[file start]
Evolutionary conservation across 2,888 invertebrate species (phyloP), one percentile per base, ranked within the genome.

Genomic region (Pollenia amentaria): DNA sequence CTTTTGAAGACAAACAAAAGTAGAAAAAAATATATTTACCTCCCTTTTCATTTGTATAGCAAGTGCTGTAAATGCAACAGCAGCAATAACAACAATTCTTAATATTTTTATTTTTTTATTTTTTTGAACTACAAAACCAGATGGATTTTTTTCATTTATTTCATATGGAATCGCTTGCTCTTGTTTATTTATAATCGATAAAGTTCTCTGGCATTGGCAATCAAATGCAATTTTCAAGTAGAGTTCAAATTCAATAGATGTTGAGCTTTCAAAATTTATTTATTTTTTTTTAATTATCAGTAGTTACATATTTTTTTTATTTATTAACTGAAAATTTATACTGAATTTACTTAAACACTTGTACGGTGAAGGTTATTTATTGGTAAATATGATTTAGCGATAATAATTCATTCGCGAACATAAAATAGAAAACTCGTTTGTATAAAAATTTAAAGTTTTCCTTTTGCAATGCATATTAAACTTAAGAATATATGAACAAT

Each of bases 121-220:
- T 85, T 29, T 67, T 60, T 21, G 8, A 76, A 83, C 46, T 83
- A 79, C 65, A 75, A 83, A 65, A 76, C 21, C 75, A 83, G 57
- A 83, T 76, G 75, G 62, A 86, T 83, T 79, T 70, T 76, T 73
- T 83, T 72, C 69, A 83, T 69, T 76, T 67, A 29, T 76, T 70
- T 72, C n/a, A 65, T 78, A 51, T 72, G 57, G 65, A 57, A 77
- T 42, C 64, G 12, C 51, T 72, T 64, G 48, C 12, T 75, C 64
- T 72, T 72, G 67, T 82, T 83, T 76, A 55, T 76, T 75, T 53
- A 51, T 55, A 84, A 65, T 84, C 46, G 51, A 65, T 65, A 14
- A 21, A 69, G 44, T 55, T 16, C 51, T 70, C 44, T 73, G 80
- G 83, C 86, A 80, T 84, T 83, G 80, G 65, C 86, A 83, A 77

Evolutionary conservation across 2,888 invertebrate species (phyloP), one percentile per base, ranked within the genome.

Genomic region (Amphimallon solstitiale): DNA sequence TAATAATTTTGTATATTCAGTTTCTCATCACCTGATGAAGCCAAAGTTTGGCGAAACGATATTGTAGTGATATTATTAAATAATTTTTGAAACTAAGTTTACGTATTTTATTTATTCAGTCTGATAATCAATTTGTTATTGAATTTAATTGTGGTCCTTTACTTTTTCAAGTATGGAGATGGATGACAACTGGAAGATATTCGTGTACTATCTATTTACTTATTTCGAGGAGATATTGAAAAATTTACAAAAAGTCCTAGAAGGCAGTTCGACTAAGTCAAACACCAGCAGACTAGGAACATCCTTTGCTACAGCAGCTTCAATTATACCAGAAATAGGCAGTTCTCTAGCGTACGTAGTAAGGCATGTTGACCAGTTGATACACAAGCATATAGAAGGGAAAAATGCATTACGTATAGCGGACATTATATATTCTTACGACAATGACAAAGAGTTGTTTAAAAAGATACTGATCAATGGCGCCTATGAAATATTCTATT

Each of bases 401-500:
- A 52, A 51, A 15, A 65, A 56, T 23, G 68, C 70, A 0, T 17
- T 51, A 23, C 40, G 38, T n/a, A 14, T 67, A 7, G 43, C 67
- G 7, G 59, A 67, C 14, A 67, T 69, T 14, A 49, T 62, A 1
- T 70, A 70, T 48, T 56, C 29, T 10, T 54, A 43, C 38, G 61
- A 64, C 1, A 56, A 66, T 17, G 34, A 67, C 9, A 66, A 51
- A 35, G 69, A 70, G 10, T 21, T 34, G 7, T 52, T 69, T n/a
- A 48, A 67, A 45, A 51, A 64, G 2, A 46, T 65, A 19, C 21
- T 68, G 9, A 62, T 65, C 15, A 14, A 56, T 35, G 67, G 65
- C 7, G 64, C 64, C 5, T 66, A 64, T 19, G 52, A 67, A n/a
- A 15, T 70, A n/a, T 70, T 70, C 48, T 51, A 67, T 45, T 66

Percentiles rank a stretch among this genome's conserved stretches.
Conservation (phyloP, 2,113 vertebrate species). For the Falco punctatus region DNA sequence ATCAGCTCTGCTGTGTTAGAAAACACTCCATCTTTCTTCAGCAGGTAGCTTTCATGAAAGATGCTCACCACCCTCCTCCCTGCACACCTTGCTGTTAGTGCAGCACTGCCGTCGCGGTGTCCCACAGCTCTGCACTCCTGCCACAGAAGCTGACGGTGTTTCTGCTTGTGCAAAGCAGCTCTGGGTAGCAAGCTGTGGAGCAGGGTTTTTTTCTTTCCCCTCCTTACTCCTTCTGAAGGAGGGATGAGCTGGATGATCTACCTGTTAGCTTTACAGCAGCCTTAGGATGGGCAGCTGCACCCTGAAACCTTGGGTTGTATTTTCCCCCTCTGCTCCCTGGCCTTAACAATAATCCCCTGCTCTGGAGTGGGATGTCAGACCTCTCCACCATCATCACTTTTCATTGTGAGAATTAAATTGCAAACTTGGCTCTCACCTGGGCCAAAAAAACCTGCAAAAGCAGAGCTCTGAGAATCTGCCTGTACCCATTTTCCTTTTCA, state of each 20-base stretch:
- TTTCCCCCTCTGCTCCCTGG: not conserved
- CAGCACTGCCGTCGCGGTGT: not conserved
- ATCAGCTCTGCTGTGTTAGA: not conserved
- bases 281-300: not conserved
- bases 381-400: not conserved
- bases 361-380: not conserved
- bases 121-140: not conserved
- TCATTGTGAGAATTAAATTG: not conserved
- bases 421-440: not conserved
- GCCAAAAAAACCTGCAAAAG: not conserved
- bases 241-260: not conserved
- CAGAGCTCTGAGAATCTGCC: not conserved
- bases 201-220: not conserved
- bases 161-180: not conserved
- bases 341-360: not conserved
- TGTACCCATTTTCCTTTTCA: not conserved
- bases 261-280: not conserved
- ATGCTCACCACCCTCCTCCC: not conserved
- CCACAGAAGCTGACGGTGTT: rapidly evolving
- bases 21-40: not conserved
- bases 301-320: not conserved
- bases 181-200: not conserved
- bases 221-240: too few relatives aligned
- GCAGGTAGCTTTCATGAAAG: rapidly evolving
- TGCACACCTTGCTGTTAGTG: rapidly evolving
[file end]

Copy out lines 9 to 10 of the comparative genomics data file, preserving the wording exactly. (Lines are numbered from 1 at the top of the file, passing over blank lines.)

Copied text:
- T 42, C 64, G 12, C 51, T 72, T 64, G 48, C 12, T 75, C 64
- T 72, T 72, G 67, T 82, T 83, T 76, A 55, T 76, T 75, T 53